*Kira is a twelve-year-old with a penchant for animae and Greek mythology. She is articulate and kind, responsible and perceptive. Unfortunately, she also considers herself a disappointment to her parents and feels like she is failing her friends and family.
*Mandy is just shy of thirteen. He attends school virtually, participating in class daily, turning in assignments on time, and deftly plays chess. Yet he has attempted suicide twice this past year. “My parents were pretty angry when they found out—my Dad especially. I think he’s upset that he didn’t know how bad it was.”
As a middle school English teacher, I have the pleasure and responsibility of working with Kira and Mandy. After over a decade in the classroom, I’ve witnessed an unprecedented and palpable uptick in depression in tweens and teens this past academic year. No doubt, the psychological toll of pandemic life has left its mark on humankind’s psyche. The economic duress alone created waves of stress in families. Regardless of the reasons for the increased depression, unlike adults, our adolescent population may not have the tools to seek or get the help needed.
I teach six separate classes, and there are 1-2 students in each class struggling with depression or anxiety tainted with thoughts of hopelessness. A numbness will often emanate from them as well. As one student recently shared with me, “Nothing matters anymore. I just stopped feeling.”
There’s a writing exercise the talented Anne Lamott shared in her famous book, Bird by Bird that I share with my students who honor me with their honesty, with the raw, underbelly of their emotions:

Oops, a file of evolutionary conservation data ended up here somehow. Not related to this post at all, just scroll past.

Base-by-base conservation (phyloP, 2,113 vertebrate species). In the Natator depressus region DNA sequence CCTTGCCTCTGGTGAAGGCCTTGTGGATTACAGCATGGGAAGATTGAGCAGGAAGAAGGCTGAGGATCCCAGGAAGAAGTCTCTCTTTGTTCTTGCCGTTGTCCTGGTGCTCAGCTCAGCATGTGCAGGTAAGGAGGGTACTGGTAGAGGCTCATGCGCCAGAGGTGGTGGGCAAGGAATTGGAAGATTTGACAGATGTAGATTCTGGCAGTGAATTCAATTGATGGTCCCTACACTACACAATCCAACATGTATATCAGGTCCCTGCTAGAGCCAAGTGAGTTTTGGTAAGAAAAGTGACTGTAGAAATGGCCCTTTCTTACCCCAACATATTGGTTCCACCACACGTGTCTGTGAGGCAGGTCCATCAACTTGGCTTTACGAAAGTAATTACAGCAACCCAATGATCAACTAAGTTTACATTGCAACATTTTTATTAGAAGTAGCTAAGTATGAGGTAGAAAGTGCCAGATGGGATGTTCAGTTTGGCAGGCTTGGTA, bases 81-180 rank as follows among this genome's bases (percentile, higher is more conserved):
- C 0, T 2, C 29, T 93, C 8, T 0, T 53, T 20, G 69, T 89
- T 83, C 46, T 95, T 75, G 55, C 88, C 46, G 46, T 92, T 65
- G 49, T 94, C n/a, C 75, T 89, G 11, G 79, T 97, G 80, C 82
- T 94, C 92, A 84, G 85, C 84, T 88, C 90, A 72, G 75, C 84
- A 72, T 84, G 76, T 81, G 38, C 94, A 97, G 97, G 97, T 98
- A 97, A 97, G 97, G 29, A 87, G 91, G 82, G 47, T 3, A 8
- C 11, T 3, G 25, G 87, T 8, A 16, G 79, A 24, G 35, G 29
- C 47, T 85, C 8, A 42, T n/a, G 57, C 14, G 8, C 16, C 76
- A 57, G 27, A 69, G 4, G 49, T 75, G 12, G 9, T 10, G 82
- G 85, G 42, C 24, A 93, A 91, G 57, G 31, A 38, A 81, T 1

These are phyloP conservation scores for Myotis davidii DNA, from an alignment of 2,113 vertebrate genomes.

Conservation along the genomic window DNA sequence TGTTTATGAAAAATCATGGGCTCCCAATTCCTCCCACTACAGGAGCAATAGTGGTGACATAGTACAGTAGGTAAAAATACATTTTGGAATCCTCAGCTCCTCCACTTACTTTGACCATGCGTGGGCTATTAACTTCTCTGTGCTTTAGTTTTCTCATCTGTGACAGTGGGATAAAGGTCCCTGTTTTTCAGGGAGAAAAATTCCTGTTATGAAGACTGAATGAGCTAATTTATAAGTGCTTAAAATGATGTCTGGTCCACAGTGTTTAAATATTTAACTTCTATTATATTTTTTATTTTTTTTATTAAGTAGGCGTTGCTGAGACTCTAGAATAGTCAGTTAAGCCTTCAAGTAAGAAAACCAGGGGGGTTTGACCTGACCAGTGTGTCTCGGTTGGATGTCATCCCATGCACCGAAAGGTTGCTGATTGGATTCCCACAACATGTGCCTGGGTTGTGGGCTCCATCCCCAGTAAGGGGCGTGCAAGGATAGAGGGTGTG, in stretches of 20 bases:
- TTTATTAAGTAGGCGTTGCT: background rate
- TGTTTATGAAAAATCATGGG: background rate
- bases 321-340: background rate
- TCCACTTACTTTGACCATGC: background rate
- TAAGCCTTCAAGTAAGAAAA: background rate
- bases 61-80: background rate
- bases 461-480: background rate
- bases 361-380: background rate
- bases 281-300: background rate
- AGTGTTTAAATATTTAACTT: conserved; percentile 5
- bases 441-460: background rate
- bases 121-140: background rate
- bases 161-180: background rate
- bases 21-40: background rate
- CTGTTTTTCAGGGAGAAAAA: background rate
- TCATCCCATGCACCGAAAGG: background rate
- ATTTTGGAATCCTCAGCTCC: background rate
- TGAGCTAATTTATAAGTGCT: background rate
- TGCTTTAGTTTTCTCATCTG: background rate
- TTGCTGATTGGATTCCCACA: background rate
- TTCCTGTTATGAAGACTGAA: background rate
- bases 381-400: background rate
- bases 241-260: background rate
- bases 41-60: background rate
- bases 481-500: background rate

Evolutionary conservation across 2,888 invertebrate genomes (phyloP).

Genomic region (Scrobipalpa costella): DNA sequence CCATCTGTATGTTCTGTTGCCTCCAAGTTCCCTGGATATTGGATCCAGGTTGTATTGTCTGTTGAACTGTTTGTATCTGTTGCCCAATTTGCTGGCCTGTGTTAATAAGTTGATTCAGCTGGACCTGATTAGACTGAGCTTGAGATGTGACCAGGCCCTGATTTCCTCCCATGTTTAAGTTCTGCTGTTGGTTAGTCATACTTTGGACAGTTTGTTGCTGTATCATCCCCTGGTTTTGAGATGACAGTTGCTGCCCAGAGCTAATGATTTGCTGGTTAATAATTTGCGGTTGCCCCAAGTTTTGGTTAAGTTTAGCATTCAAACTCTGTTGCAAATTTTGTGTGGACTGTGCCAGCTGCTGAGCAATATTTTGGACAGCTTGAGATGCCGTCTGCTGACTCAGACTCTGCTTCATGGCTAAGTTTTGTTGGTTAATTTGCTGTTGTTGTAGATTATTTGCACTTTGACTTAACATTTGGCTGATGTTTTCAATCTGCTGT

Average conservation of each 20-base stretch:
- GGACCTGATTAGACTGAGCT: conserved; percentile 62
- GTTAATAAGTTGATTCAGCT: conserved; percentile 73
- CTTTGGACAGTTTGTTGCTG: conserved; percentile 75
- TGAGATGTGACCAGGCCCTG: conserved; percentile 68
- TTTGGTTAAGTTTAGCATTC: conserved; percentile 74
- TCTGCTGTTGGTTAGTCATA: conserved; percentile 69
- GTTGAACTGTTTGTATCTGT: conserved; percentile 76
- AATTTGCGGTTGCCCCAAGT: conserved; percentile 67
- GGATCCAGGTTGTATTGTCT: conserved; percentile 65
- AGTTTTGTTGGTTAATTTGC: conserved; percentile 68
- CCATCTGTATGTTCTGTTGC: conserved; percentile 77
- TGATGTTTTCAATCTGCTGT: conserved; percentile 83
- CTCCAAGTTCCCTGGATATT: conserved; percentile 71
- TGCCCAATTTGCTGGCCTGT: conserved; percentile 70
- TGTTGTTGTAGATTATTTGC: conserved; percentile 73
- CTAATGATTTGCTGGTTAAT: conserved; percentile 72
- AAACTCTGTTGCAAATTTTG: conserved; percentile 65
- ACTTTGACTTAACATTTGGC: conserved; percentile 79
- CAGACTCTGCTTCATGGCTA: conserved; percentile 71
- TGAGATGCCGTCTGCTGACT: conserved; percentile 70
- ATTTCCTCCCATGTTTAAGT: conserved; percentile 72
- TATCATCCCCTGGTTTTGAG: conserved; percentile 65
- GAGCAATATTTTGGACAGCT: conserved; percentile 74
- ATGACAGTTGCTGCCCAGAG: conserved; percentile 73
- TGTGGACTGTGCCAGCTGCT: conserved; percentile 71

“All I have to do is write down as much as I can see through a one-inch picture frame. This is all I have to bite off for the time being.”
Now, I am not asking my students to start writing their feelings or anything at all for that matter. I am asking them to consider the idea that they are in one picture frame of their life right now—that’s just it, one frame. And while that frame might look overwhelming or render them numb or any other negative emotion for that matter, it is simply one frame. The frame, however unbearable to them, WILL pass.
Besides, I remind them, there must be other frames that they like in their present life. Here are some recent ones they shared:
“When my dog licks my face.”
“Drawing—I’m working on a book!”
“Soccer—kicking the ball.”
“The smell of my dad’s pancakes.”
It need be noted that the above frames were spoken with smiles that could light up a room.
Whatever we focus on we get more of. We always have the choice to focus on a frame that makes us feel worse or better.
I am not a doctor or therapist, nor do I play one on TV. I am a teacher and mother who lost someone dear to suicide when I wasn’t much older than the students who are courageous enough to share their often-concealed pain with me. Perhaps they can sense the experience in me; the unspoken guidance I’m able to give that will nurture us both.
Regardless, these students’ parents were informed; help is on the way. Help is always on the way.
*Names have been changed to protect privacy